The Government and regulators need to recognise the purpose of trail commissions attaching to legacy products and that they were the strategy of product manufacturers and licensees, not advisers, according to financial services business broker, Paul Tynan.
Tynan, the chief executive of Connect Financial Services Brokers, said it needed to be remembered that the trail commissions attaching to the legacy products were incorporated into their design to remunerate the adviser for their advice and were not part of an ongoing advice arrangement.
His comments come against the background of a submission from the Financial Planning Association acknowledging the possibility of a three-year phase-out of grandfathered trails and suggestions by the Australian Securities and Investments Commission (ASIC) that it had never backed long-term grandfathering as part of the Future of Financial Advice (FoFA) changes.
Rather than trails attaching to legacy product, Tynan claimed that what had caused many of the bad advice practices highlighted by the Royal Commission into Misconduct in the Banking, Superannuation and Financial Services Industry had been industry business models and product providers.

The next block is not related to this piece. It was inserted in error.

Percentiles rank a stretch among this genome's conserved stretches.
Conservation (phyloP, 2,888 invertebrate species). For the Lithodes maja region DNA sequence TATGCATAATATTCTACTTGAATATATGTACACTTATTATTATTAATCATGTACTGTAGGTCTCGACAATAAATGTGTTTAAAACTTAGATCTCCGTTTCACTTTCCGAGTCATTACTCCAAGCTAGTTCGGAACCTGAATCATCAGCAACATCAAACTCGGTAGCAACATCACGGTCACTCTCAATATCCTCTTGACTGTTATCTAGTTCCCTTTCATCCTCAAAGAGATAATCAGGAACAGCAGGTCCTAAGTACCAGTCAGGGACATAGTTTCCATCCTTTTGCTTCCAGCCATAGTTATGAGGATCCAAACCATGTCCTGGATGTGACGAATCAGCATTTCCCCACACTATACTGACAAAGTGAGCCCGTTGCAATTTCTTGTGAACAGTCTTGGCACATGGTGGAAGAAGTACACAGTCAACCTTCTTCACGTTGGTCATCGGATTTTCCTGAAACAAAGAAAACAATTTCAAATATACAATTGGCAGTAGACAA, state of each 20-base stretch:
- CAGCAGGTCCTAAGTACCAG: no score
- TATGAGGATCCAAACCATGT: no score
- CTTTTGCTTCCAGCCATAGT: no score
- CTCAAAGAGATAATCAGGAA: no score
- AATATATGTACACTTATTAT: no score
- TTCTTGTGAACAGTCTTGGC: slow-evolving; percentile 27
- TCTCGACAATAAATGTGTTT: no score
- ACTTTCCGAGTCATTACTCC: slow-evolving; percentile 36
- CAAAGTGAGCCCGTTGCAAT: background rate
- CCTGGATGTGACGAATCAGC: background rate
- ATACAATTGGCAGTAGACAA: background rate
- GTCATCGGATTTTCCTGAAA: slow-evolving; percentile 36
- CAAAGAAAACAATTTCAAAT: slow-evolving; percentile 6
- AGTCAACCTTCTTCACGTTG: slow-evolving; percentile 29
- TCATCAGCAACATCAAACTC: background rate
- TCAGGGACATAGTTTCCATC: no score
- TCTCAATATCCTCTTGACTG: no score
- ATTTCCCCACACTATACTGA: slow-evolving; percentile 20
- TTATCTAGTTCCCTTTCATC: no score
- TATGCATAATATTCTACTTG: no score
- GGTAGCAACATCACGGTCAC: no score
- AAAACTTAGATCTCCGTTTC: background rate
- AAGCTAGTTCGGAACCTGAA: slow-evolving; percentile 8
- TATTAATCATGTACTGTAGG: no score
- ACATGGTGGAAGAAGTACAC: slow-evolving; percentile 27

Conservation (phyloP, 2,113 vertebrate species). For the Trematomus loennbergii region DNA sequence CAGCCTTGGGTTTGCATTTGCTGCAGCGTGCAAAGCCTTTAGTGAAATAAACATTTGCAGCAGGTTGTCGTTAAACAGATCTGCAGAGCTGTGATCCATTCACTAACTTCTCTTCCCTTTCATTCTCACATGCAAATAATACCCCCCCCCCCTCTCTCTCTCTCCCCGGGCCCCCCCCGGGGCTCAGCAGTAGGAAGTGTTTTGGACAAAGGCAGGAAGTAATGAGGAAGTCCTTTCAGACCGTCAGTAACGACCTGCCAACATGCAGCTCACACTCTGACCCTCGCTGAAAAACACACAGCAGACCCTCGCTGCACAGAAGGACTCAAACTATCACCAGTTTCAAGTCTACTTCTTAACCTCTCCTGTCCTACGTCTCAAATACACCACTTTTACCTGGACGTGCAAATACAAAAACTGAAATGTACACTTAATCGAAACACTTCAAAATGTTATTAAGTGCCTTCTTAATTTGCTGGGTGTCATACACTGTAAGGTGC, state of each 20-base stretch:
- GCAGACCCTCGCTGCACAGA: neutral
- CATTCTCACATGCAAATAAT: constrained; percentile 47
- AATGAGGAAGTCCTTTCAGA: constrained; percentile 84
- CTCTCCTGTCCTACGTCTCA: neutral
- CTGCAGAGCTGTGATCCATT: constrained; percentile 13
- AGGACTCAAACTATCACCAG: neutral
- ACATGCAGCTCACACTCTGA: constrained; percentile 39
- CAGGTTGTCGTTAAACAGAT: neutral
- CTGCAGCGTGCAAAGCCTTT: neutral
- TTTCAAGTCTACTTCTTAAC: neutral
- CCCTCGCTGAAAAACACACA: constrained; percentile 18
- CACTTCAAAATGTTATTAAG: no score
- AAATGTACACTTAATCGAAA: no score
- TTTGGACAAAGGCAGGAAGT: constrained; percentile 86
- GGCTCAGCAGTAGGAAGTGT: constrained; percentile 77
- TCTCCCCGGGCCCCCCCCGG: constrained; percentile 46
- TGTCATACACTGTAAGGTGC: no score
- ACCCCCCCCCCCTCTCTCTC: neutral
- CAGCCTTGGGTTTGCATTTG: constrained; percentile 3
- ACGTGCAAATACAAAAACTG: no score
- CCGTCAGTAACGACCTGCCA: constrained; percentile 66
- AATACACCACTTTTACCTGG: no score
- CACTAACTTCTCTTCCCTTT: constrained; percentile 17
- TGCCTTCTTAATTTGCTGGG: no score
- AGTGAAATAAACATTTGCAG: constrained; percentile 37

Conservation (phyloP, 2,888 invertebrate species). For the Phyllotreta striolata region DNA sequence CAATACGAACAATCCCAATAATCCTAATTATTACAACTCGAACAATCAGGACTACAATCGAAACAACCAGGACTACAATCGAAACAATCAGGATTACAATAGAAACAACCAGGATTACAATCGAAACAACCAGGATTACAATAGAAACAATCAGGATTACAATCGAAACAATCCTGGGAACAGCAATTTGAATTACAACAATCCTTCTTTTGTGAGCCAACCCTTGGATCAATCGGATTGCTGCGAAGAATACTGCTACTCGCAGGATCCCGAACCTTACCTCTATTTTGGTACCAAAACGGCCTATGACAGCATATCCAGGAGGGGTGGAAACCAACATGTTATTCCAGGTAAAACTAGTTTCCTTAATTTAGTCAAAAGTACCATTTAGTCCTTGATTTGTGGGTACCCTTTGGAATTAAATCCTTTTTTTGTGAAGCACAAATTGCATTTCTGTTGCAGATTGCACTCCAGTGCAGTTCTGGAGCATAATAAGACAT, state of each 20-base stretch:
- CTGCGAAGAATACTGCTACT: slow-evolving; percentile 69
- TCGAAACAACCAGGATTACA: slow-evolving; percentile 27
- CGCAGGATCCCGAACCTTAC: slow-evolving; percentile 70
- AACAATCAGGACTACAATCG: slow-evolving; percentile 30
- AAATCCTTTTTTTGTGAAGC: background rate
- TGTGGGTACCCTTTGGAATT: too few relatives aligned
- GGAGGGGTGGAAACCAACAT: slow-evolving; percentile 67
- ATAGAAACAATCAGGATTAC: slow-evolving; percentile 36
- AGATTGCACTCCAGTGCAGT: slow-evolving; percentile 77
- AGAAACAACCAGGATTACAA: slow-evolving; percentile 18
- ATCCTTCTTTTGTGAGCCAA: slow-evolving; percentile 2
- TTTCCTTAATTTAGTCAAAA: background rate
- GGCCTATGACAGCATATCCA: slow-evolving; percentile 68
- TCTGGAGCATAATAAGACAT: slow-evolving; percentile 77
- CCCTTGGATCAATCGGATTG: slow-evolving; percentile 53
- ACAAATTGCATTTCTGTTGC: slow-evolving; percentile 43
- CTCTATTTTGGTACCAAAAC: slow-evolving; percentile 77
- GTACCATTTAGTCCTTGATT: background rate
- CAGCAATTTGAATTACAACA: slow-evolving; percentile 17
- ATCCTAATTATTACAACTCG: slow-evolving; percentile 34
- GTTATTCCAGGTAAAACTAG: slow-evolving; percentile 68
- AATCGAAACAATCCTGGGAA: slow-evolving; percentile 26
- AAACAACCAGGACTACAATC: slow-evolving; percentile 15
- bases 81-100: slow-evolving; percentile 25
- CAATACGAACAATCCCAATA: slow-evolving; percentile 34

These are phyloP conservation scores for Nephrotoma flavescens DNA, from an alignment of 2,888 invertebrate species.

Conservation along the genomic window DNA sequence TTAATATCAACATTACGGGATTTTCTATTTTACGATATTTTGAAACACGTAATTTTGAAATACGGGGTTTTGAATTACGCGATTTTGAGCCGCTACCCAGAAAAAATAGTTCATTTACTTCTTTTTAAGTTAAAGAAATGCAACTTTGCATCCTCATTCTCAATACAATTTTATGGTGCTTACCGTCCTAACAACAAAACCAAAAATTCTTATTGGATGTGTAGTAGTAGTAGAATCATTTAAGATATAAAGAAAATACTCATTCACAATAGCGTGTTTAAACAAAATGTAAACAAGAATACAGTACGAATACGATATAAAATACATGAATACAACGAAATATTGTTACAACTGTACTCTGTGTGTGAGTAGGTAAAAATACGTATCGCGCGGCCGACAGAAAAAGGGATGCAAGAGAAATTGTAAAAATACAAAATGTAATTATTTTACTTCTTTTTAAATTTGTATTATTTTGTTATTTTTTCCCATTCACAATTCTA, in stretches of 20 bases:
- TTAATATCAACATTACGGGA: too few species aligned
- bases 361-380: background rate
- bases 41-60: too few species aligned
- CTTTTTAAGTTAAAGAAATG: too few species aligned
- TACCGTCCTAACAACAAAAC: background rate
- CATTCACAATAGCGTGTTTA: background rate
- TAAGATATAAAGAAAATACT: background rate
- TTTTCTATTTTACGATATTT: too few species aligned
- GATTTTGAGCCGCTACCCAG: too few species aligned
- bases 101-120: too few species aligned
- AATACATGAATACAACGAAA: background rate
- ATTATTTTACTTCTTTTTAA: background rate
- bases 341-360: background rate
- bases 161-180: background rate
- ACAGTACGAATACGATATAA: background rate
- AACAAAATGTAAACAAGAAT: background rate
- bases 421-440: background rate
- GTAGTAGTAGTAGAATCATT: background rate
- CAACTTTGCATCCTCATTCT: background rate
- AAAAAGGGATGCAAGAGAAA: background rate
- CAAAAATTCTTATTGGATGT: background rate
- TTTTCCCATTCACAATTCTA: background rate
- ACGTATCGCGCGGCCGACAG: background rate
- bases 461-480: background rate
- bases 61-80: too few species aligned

He said these parties had caused a misalignment between planners’ advice and clients’ best interest.
“This has been allowed by successive governments, ASIC and institutions because of the honey pot of superannuation,” Tynan said. “FoFA brought the planners and clients’ interest into alignment; however, ASIC and government continue to only listen to the failed captains of industry who put flawed business structures in place to serve their own self-interest. For example: Vertical Integration; Buyer of Last Resort (BoLR) and Dealership Licensing.”
“These three practices have been responsible for driving a wedge between clients and advisers,” he said. “Don’t blame advisers for trail commissions when they were a part of the product design and the only product available to satisfy client needs. Trail brokerage in these products did not constitute an ongoing service arrangement.”
“Banning commission retrospectively fails to acknowledge that individual advisers have borrowed to acquire businesses and client registers to underpin commercial expansion on the assumption that trail commissions would be continued to be paid for the life of the individual policies,” Tynan said.
“If the product manufacturers want to ban grandfathering, are they going to:
1. Buy back the trail commission from the adviser at a commercial market value
2. Pass on the trail commission value back to the clients
3. Help advisers facilitate the transfer to new products which would require a case by case evaluation and to undertake this task would require contacting and discussing the matter with each and every single client, issuing a SoA and so on.